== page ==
Single-cell isoform RNA sequencing characterizes isoforms in thousands of cerebellar cells

Ishaan Gupta, Paul G. Collier, Bettina Haase, Ahmed Mahfouz, Anoushka Joglekar, Taylor Floyd, Frank Koopmans, Ben Barres, August B. Smit, Steven A. Sloan, Wenjie Luo, Olivier Fedrigo, M. Elizabeth Ross, Hagen U. Tilgner

Research output: Contribution to journalArticlepeer-review

134 Scopus citations


Full-length RNA sequencing (RNA-Seq) has been applied to bulk tissue, cell lines and sorted cells to characterize transcriptomes1–11, but applying this technology to single cells has proven to be difficult, with less than ten single-cell transcriptomes having been analyzed thus far12,13. Although single splicing events have been described for ≤200 single cells with statistical confidence14,15, full-length mRNA analyses for hundreds of cells have not been reported. Single-cell short-read 3′ sequencing enables the identification of cellular subtypes16–21, but full-length mRNA isoforms for these cell types cannot be profiled. We developed a method that starts with bulk tissue and identifies single-cell types and their full-length RNA isoforms without fluorescence-activated cell sorting. Using single-cell isoform RNA-Seq (ScISOr-Seq), we identified RNA isoforms in neurons, astrocytes, microglia, and cell subtypes such as Purkinje and Granule cells, and cell-type-specific combination patterns of distant splice sites6–9,22,23. We used ScISOr-Seq to improve genome annotation in mouse Gencode version 10 by determining the cell-type-specific expression of 18,173 known and 16,872 novel isoforms.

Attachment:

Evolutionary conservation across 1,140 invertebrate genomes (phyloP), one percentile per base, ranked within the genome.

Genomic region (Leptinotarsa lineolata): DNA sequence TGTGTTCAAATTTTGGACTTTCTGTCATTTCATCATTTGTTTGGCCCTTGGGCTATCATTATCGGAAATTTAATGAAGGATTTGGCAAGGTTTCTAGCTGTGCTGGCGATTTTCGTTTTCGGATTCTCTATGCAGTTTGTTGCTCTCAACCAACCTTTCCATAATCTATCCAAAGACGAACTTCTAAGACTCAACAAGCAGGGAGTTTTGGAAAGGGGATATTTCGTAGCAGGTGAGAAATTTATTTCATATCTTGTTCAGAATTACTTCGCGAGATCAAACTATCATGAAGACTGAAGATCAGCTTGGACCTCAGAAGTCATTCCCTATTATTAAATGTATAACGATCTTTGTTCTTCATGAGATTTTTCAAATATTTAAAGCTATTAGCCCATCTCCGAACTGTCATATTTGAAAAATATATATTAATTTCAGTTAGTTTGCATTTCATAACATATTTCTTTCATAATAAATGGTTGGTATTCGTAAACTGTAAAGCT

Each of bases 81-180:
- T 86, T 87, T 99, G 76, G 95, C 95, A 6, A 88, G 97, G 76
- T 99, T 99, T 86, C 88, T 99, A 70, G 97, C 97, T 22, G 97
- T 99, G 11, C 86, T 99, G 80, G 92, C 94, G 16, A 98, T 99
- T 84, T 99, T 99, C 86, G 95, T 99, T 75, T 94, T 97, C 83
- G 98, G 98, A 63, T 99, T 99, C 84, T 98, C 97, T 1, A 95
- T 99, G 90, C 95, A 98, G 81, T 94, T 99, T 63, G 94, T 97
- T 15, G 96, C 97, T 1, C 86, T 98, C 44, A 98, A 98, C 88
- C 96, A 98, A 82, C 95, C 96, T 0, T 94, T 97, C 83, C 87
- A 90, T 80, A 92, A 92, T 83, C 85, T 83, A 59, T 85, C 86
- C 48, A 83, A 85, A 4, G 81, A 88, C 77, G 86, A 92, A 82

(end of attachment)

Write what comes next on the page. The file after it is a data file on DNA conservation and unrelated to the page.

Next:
Original languageEnglish
Pages (from-to)1197-1202
Number of pages6
JournalNature Biotechnology
Issue number12
StatePublished - 1 Dec 2018
Externally publishedYes


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